The BBC is a bit like an embarrassing uncle who keeps getting pissed at family parties, and upsetting everyone with his casual racism and crude sexual innuendoes. Actually, if the beeb were a person then it would be Jeremy Clarkson. But this isn’t a piece about Clarkson’s potential departure from Top Gear, for I have to actually give a shit about something in order to write about it.
This is about a story that aired yesterday, concerning a decision made by the BBC to start ticking boxes on their comedy shows. By that, I mean that they released a statement to the effect that shows such as Mock the Week must now feature at least one comic with breasts on their panel. Or else.
Breast-free comedian, Jason Manford, has piped up in support of ‘the laydeez’ by exclaiming that the BBC shouldn’t have just said it out loud like that. Now everyone will know that the breast-festooned (breastooned?) comedians are merely token females.
This story has raised some interesting questions, such as: are women funny? Or: can women ever be as funny as men?
Much as these sorts of questions – and the inevitable “no, not now, not ever” answers I always receive in response (from both sexes) – infuriate me, I can understand why there may be this misconception.
I have personal experience of my own prejudice against female comics. I mean, who hasn’t scrolled through the various stand up comedy titles on Netflix, systematically rejecting every comic who has a vagina? I know I have. So the other day I decided to watch just the women, to see if I could be proved wrong, and I was.
You see, of all of the stand up comedy videos on Netflix, perhaps ten percent of the comedians with boobs are funny, and about the same percentage of comedians without boobs are funny. The rest of it is utter shit, regardless of the gender of the comedian.
The reason it would appear that men are funnier is because there are considerably more male stand ups in the first place, and you don’t need to have a masters in further maths to know that ten percent of not very many equals fuck all.
So why aren’t there more female comedians?
I have a theory, and it has to do with hotness.
I hope you don’t think I am being sexist when I say this, but… Men are shallow. There. I’ve said it, zero fucks given.
You see, while women will see qualities such as wit, self deprecation, and the ability to make us laugh as extremely attractive, these very qualities are likely to make a woman extremely unattractive to men.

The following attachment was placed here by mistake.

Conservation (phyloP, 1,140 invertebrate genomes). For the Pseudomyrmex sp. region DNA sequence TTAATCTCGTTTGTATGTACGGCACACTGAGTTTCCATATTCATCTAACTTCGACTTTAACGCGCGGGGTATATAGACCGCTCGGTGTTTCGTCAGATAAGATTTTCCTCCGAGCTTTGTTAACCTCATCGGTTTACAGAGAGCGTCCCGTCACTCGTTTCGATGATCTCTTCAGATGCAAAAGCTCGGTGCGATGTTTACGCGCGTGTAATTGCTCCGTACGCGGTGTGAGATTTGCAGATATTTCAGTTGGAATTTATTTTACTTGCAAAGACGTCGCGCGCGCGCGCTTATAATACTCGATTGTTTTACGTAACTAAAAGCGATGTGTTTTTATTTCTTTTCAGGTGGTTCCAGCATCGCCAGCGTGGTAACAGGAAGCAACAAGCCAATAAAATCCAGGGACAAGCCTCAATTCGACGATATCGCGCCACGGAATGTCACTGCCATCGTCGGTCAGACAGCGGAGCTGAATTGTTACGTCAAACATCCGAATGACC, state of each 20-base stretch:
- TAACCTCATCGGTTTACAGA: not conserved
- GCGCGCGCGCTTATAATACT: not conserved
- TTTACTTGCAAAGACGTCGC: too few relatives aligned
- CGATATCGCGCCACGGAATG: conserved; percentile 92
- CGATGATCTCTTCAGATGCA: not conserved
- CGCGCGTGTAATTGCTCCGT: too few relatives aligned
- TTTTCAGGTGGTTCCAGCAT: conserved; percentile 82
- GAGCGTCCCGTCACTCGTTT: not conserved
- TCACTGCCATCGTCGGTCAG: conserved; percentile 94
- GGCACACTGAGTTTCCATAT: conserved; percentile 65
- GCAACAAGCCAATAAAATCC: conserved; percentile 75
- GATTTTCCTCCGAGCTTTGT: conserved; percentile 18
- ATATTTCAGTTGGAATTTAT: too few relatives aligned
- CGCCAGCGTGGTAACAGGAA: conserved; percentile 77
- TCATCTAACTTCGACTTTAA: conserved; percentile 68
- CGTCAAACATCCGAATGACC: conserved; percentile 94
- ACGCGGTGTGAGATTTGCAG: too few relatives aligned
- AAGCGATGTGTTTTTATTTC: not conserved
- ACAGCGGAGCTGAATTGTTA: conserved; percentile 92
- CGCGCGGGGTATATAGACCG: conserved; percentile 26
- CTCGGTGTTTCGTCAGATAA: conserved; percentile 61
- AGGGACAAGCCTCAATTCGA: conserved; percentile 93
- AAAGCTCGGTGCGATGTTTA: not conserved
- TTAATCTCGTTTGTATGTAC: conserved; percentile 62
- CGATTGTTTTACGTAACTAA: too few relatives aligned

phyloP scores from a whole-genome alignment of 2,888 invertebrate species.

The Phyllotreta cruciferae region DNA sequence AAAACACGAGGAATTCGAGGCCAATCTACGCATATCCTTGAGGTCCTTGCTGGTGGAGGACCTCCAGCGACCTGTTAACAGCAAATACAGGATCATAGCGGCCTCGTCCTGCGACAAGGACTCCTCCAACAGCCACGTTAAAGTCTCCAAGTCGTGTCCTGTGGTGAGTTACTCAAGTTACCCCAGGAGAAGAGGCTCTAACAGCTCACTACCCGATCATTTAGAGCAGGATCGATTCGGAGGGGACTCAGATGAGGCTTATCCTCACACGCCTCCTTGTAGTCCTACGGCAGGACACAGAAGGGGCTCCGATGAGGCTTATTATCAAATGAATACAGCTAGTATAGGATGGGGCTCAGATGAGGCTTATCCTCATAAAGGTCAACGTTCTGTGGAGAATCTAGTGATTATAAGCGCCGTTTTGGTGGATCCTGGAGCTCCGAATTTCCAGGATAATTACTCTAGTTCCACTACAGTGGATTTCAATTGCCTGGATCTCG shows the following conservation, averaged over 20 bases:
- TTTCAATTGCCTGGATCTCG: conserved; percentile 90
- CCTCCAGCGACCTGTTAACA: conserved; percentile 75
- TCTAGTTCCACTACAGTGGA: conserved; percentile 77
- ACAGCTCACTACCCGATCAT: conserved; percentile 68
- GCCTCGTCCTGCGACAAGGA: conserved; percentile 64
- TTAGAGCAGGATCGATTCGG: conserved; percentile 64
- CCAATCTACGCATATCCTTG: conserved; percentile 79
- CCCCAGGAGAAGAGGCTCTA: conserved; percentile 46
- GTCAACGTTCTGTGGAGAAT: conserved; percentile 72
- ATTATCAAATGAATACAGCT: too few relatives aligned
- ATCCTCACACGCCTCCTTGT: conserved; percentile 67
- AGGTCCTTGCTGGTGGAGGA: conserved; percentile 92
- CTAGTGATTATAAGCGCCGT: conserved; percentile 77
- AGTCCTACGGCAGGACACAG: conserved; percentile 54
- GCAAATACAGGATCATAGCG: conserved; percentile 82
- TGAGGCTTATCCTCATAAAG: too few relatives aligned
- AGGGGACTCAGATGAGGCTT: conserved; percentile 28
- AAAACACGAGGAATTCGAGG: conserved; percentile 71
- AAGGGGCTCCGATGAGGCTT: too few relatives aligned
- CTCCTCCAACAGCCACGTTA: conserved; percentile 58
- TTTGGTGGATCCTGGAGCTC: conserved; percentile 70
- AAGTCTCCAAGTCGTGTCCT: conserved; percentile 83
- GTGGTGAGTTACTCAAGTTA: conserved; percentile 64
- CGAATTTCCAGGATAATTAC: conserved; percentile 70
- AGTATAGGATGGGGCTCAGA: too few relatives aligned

This paradigm tends to produce unattractive female comedians, who’s material focuses solely on how unattractive they are and how shit their life is. Which gets old very quickly.
Now don’t get all huffy at me and launch into a diatribe about how you love a funny woman, and how just the other day your life partner, Hermionie, made you do a wee with her bang-on impression of Janet Street Porter. Sorry, buddy I’m not buying it.
I’m not sure why a woman can’t be hot AND funny to a man. Perhaps it’s not considered feminine to crack jokes. Perhaps (if I may be so bold) men find it a bit threatening. After all, women are meant to prettily laugh at men’s jokes. Not the other way around.
I mean, if women start going around being funny, before you know it they’ll be earning money, and asking men out, and paying for things. And then what?
I know. It’s a terrifying thought, but luckily we aren’t there yet.
For now it seems all women must make a choice. Shall I be hot? Or shall I be funny? In the interests of propagating the species (or maybe just maintaining the option to indulge in a little carnal delight on a Friday night), most women have gone for option A.
So, what can be done?
I’m damned if I know. Sadly, I believe it all rests with the men folk. Because until you lot man up and grow a pair, women are always going to be weary of showing you their funny side, in case you get all insecure and run away.
Until that day, we have beautiful mavericks like Ms Shlesinger (pictured above) blazing trails. Read her blog here, and then tell me women can’t be funny.